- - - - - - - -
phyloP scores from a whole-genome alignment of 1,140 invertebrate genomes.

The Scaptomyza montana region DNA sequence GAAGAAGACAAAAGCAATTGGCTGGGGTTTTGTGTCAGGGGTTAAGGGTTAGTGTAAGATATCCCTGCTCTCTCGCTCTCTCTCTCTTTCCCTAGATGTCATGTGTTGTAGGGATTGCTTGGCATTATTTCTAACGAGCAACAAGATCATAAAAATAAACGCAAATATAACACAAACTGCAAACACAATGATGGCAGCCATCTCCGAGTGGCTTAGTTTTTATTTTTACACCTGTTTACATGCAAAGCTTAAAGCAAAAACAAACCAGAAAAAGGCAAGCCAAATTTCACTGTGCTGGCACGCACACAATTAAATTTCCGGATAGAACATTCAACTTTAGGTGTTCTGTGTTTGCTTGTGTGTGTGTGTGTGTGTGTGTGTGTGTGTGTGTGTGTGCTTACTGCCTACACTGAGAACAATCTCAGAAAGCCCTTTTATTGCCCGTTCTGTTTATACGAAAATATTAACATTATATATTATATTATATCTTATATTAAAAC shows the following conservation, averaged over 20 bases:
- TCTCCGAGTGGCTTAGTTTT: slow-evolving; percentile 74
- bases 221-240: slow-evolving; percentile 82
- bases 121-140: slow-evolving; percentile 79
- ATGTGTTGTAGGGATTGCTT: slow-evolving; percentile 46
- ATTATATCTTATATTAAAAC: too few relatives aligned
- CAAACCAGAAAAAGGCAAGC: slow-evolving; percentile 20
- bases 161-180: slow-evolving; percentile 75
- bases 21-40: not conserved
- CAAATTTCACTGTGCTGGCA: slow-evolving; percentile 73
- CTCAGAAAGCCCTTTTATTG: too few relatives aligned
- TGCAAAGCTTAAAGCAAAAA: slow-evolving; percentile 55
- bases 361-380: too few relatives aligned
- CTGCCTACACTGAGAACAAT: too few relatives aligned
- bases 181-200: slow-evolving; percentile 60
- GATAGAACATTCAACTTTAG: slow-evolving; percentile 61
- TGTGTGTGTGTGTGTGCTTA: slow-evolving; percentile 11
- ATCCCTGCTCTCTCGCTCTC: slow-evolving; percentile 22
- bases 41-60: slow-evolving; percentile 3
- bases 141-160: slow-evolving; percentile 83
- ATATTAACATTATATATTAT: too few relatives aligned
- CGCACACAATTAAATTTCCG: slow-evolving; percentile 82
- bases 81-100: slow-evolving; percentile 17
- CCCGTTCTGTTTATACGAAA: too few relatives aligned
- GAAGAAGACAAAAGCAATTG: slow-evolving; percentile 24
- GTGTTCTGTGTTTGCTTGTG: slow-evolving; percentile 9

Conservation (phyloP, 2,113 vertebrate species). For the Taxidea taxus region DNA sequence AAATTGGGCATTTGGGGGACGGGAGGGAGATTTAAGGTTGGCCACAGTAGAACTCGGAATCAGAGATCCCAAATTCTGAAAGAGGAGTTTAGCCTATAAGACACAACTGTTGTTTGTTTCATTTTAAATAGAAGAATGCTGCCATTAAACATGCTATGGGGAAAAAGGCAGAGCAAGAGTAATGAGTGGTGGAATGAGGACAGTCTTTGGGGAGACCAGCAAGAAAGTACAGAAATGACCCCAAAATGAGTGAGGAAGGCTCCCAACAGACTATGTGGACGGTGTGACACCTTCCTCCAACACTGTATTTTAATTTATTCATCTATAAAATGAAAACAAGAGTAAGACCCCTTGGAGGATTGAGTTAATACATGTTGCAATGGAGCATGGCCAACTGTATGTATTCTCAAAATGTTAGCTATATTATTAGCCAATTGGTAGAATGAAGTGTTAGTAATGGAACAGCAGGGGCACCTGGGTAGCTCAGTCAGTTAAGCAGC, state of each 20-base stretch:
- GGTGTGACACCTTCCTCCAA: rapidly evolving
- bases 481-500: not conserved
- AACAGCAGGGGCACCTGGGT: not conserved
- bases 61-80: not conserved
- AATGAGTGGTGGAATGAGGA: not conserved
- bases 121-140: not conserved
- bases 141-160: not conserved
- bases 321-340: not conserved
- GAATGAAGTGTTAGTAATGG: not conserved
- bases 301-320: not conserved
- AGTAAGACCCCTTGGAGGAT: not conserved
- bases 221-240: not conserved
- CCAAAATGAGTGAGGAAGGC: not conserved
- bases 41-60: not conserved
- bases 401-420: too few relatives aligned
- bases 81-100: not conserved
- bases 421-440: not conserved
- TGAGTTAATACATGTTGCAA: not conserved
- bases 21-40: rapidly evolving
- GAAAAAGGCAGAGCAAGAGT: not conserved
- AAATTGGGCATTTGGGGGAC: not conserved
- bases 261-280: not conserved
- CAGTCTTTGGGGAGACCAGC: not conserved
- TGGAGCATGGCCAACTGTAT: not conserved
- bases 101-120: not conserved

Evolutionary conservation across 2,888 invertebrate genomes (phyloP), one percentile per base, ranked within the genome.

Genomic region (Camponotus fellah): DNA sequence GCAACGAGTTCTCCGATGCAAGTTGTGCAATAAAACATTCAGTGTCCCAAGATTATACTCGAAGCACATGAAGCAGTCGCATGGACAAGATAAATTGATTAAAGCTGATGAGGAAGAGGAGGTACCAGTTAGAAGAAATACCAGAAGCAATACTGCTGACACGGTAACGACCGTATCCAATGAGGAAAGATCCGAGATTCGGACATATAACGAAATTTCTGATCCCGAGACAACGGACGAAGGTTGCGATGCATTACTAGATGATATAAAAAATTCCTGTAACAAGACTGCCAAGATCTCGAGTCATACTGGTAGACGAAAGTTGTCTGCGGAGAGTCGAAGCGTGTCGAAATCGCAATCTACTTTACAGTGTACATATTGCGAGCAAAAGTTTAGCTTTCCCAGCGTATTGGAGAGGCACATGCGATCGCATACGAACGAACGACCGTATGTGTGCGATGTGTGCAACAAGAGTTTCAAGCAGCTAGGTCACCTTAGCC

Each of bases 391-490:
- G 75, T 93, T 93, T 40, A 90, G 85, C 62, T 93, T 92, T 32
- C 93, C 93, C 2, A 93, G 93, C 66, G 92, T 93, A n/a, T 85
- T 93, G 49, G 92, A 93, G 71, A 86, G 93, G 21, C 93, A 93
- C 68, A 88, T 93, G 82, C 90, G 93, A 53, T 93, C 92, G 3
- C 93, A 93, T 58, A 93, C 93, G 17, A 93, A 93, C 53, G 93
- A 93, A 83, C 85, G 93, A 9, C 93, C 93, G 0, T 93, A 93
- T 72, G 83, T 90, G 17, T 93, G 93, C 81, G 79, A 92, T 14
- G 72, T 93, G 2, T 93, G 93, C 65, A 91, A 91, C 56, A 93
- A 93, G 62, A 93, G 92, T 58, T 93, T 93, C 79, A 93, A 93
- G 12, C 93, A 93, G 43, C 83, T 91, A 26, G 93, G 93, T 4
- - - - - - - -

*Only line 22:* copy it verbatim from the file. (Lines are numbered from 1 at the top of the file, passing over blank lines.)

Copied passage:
- ATATTAACATTATATATTAT: too few relatives aligned